The Alresford Museum is delighted to have received the collection of documents and photos that were used in the 1977 Silver Jubilee exhibition held in Old Alresford. These items were assembled and displayed by Mrs Pru Randall, in The Forge, in Old Alresford, and Mrs Randall has now donated them to the Alresford Museum for safe keeping.
The display presented at the Forge was entitled “Old Alresford Revived”, and was an exhibition showing records and objects from Village Life through the Years. It ran from 6th to 11th June, all week, and then re-opened for one day on Saturday 18th June, 1977.
Winchester City Council and Verena Pegg supplied and described some of the ancient exhibits, like Saxon and Roman Pottery, Neolithic flints, and lethal looking animal traps. Colin Priestley produced the prints of the various photographs on display, and John Howard penned the labels and notices explaining each item. Others of the Old Alresford community rallied round to help, and put on a good display.
Other notable items included Mr Broad’s collection of Hampshire Chronicle cuttings about Old Alresford. There were Farm and Smithy tools, a collection of old bottles, and various clay pipes and other bits dug up in various back gardens. The documents that hopefully will be added to this website shortly include an account of events on Queen Victoria’s Jubilee in 1887, and a history of the Church and Old Alresford Place.
The Old Forge
The Exhibition was held at the Old Forge building, which was apparently in the course of renovation: it is now converted into a home. Presumably it was owned at the time by Mrs Randall. The sheet describing the event had a history of the Forge on the back page, as follows (written 1977):
“The building consists of a single storey approx. 43 feet from front to back by 16 feet wide, constructed of brick with a tiled roof and two large wooden doors at the front. It measures approx. 8 feet 6 to the eaves and 16 feet to the single ridge. Boarding over the rafters creates a second floor over the front section, which can be reached via a removable step-ladder.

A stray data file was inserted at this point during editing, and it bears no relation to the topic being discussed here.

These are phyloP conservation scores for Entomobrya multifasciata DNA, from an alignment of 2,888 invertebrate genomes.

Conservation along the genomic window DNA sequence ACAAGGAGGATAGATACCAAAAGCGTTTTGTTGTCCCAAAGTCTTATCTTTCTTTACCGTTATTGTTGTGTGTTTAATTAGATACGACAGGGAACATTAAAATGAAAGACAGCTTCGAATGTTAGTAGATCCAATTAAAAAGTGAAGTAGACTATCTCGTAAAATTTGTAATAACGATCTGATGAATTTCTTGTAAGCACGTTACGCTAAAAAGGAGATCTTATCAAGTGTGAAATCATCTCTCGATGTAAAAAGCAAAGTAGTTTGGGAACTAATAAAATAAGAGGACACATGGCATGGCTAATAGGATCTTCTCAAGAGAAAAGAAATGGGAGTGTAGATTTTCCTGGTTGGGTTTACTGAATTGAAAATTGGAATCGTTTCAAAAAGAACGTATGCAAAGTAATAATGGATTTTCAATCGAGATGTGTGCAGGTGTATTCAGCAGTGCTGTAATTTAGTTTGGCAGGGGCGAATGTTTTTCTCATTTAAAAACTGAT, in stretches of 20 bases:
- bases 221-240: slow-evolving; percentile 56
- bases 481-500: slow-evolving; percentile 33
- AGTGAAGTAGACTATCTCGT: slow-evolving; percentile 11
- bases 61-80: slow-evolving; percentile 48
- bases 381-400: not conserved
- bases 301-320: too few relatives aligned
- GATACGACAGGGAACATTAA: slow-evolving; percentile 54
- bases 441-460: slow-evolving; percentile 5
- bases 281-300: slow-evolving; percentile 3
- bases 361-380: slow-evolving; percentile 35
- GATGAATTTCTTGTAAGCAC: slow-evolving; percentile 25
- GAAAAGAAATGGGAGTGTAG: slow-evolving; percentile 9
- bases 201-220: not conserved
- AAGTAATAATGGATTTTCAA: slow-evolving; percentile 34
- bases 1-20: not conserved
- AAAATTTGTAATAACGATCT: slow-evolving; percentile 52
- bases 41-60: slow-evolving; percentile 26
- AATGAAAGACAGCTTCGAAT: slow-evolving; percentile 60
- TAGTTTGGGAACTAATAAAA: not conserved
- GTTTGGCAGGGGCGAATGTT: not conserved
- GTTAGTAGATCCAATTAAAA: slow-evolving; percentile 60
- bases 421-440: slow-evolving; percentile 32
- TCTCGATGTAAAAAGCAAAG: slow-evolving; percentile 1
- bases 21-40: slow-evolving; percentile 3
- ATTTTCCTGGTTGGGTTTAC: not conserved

The two forges still existed there, the one nearest the front having a set of leather, hand-operated bellows in working order, connected to the tuyere (the pipe through which air is forced into the furnace). The other is at the rear. Air was supplied to this forge by a fan with an extended shaft, to which was fitted a belt-driven pulley. The bottom halves of plummer block bearings still remain on the roof trusses, along the southern side of the building. These indicate that a line of shafting existed.
There is an old engine buried in the garden, and it might be reasonably surmised that this engine drove shafting that was connected by belts to drive the pulleys upon machinery, such as drilling and grinding machines on the bench below.
A place for the fitting of wrought iron tyres to wooden wheels exists in the grounds of the south side of the building. This consists of a wrought circular plate 5 feet 8 inches in diameter, 1” thick.
Mr Rampton was blacksmith at Old Alresford in the late 19th century. He was assisted by Jack Cousins, who lived at Prospect Cottages nearby, and George Trebick, who became the Smith at the Forge in Herriard.”
More stories will follow, from this Exhibition, but a really comprehensive review of Old Alresford history was published by Arthur Stowell, in his booklet “Tales of Old Alresford”, published 2004 by the Alresford Hist and Lit Society.